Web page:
Democrats’ plans to make college more affordable will do anything but.

Featured Image -- 376Democratic candidates are tripping over themselves to provide subsidies for college tuition. Hillary Clinton’s idea is to wipe out student debt by sending states huge block grants for education.  The funds for the grants would be paid for by eliminating or limiting tax deductions for the wealthy.

According to the Wall Street Journal’s Laura Meckler:

“The Clinton plan would have the federal government send large grants to states, which would then ensure students can pay tuition without taking out loans. There are strings attached: States would be required to increase their allocations to higher education, and schools would face new constraints on spending. Families would have to contribute what they can afford, according to a financial analysis, and students would be required to work 10 hours per week.”

Hillary’s campaign figures the cost of her plan to be about 350 billion over ten years.  In other words, about $35 billion every year, plus inflation, forever.

The other Democratic candidates have similar plans, essentially tax the rich to provide less expensive or even free tuition to state colleges. In other words, taxpayer subsidies would go to state universities in exchange for lower tuition. There are two basic problems with this basic formula.  First, we have a $17 trillion debt, most of it due to existing entitlements.  Adding an additional education entitlement does not make much sense, even if taxes pay for it.  The real problem though, is that subsidizing anything tends to have an inflationary effect. The more people can afford to pay, the more universities will charge, as evidenced by the inflationary spiral that already exists in the area of higher education.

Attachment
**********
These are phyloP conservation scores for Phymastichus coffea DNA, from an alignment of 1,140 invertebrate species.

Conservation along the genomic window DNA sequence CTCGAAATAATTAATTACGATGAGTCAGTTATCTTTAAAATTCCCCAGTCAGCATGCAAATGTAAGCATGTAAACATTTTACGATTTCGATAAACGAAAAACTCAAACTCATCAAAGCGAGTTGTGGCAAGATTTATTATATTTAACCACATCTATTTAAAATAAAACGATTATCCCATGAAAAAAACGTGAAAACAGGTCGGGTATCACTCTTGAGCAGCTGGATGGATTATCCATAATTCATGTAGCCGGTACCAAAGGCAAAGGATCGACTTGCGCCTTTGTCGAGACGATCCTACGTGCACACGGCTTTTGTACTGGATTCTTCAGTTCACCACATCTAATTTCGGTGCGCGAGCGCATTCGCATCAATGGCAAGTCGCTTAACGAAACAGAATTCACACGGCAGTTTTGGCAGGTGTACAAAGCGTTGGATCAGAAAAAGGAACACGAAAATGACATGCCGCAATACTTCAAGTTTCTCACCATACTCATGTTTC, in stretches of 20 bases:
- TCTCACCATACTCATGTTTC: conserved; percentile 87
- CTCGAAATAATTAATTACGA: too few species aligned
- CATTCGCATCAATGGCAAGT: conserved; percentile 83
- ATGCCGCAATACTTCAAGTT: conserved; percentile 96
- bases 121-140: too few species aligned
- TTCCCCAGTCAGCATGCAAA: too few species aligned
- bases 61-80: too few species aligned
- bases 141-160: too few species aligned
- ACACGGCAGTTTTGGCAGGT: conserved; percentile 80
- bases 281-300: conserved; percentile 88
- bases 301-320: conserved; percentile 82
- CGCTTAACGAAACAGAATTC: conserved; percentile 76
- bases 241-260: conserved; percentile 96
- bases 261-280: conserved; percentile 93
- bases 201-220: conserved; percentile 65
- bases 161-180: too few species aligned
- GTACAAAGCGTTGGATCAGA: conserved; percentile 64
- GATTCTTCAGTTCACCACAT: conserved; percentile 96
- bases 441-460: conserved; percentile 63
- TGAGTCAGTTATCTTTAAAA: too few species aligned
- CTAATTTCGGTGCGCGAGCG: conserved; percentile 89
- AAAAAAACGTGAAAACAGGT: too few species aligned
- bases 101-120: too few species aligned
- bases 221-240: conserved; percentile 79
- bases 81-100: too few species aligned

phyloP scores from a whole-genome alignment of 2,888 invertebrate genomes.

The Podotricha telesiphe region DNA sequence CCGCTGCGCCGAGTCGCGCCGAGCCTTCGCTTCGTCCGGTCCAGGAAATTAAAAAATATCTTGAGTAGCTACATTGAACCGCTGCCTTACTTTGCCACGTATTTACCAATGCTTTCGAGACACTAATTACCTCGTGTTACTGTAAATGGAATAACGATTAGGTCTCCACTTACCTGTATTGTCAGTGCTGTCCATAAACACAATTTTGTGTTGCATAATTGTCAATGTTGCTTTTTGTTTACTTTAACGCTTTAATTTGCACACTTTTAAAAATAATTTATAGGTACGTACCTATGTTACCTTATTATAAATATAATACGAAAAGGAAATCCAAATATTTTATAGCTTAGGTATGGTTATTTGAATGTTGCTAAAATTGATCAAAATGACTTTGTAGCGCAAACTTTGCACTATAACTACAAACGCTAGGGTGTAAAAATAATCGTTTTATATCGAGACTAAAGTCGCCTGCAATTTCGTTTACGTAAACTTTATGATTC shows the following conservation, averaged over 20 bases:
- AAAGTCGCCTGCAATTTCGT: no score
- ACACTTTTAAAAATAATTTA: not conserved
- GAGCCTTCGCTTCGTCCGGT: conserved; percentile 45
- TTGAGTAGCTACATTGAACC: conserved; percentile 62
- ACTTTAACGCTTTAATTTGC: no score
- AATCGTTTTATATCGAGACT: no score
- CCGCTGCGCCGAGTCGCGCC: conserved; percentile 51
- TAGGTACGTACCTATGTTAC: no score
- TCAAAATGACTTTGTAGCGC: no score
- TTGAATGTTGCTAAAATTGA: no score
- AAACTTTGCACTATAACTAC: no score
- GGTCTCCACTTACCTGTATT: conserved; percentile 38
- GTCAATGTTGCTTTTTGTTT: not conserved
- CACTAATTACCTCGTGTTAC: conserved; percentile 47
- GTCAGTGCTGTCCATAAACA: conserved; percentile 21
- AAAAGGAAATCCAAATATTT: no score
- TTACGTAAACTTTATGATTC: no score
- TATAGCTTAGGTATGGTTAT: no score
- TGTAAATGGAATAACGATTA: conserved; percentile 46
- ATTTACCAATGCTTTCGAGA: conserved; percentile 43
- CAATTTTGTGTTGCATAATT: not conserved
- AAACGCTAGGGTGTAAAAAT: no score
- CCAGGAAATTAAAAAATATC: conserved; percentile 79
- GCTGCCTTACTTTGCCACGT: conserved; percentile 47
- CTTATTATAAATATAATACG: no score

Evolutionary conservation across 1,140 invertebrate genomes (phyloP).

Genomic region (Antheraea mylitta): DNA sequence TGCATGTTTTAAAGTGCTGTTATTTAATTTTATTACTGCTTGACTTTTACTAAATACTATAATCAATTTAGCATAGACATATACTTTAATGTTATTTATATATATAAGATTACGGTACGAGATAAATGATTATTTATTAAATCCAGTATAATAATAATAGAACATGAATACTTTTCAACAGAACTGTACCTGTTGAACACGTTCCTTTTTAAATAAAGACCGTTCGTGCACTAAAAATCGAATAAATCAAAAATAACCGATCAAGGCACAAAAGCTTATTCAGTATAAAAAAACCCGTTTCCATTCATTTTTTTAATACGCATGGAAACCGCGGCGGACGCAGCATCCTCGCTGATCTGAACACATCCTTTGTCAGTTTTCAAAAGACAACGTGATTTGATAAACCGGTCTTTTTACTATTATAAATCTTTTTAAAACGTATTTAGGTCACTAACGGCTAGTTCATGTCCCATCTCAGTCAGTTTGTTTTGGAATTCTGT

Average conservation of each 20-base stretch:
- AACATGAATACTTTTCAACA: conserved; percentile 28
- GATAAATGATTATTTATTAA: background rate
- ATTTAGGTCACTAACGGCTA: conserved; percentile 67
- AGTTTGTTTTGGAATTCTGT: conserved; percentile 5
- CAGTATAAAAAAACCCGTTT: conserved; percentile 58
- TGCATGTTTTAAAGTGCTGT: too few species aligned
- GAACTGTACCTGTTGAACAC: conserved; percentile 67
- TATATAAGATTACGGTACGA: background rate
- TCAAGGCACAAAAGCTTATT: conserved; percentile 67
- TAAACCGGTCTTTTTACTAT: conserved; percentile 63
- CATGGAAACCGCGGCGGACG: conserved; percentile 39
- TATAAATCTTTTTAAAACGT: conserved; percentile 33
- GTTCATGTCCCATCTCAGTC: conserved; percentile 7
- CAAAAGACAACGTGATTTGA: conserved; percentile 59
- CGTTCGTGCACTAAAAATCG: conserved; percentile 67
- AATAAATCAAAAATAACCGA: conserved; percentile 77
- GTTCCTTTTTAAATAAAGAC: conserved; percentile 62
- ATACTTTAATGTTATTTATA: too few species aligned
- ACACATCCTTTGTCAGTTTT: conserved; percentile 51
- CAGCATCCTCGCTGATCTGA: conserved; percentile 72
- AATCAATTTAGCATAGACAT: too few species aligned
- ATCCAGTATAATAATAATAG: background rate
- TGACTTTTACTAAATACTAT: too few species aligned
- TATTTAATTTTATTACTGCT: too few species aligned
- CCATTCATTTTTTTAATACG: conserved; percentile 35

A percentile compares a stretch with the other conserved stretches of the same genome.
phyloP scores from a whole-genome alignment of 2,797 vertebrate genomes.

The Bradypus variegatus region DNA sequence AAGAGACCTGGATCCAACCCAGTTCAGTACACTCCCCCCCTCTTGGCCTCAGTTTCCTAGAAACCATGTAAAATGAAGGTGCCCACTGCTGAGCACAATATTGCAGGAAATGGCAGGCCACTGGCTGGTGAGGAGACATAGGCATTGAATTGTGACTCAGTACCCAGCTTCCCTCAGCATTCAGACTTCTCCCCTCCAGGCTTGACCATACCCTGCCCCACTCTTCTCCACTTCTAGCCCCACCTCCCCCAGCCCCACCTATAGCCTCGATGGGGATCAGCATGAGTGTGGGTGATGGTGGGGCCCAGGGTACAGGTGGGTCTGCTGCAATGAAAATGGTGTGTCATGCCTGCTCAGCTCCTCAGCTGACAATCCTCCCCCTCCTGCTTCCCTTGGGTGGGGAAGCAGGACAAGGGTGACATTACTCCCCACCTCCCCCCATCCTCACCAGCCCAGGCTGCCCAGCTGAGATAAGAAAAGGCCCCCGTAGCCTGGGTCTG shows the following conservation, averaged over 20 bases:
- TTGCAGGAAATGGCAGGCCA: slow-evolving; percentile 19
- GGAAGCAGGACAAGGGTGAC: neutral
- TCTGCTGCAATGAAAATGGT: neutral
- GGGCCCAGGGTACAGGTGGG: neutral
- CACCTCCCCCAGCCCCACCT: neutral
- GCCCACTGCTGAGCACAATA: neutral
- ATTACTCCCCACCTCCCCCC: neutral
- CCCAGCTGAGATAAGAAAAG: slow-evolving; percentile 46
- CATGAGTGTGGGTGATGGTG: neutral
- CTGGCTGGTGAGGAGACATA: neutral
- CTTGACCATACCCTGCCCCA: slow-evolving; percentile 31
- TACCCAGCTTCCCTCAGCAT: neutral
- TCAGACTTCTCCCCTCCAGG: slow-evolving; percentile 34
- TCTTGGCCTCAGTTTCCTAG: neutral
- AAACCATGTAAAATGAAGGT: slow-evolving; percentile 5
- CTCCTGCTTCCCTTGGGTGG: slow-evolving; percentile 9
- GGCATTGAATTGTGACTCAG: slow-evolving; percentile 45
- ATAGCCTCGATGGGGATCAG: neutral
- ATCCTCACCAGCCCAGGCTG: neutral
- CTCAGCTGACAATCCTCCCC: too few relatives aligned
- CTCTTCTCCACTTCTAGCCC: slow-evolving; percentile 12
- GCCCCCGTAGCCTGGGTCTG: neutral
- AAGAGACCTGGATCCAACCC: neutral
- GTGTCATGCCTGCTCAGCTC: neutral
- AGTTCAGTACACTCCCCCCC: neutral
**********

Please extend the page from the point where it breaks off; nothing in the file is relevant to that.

Economics 101:  The cost of anything depends on what the market will bear.  Whether though student loans or block grants, the price ceiling is never reached and prices continue to climb.  Remember in recent years when the price of gas just kept going up and up, until people started driving less?  Once that price was reached where consumption dropped, the price would level off.  Now, imagine if someone agreed to loan you money at a low-interest rate, or better yet gave it to you to help pay for your gas.  You probably would see no reason then to reduce your gas consumption, you wouldn’t take vacations closer to home or take the train to work. You’d continue to buy the same amount of gas, regardless of price as long as your friend was giving or loaning you the money.  With this artificially assured continued volume, the oil companies would have no reason to ever stop raising gas prices.  So it is with college tuition. colleges will continue to increase tuition as long as admissions remain steady and the subsidies continue to roll in.

It won’t matter where the universities get the money, whether its funneled through the parents and students via student loans or though the state, the results will be the same.  Colleges won’t stop raising prices as long as admission rates remain level. Colleges are well aware of the economics, hell, they taught the guy who wrote the textbook, as a result college degrees have been oversold.   You need college to become a doctor, a lawyer, any number of things, but you don’t necessarily need college to become a master machinist or mechanic.  Many other occupations only really require a two-year Associates degree and some specialized training.  Colleges, for some inexplicable reason though, are more than happy to give your son or daughter a degree in philosophy.  Whatever sells.

It’s funny how the Democrat’s will decry ‘corporate welfare’ when it comes to big business, and well they should, but then they openly advocate for ‘Academia Welfare’.  It’s time to stop all subsidies, however cleverly disguised and let the free market dictate the price of a college education.  Yes, give grants to the poorest of the poor, but stop the upward cost spiral caused by overriding economic forces. Only this will bring back the cost of higher education in line with inflation.  Stop lining the pockets of universities with taxpayer money.  Yes, it sounds harsh, but in the end economics will win out.

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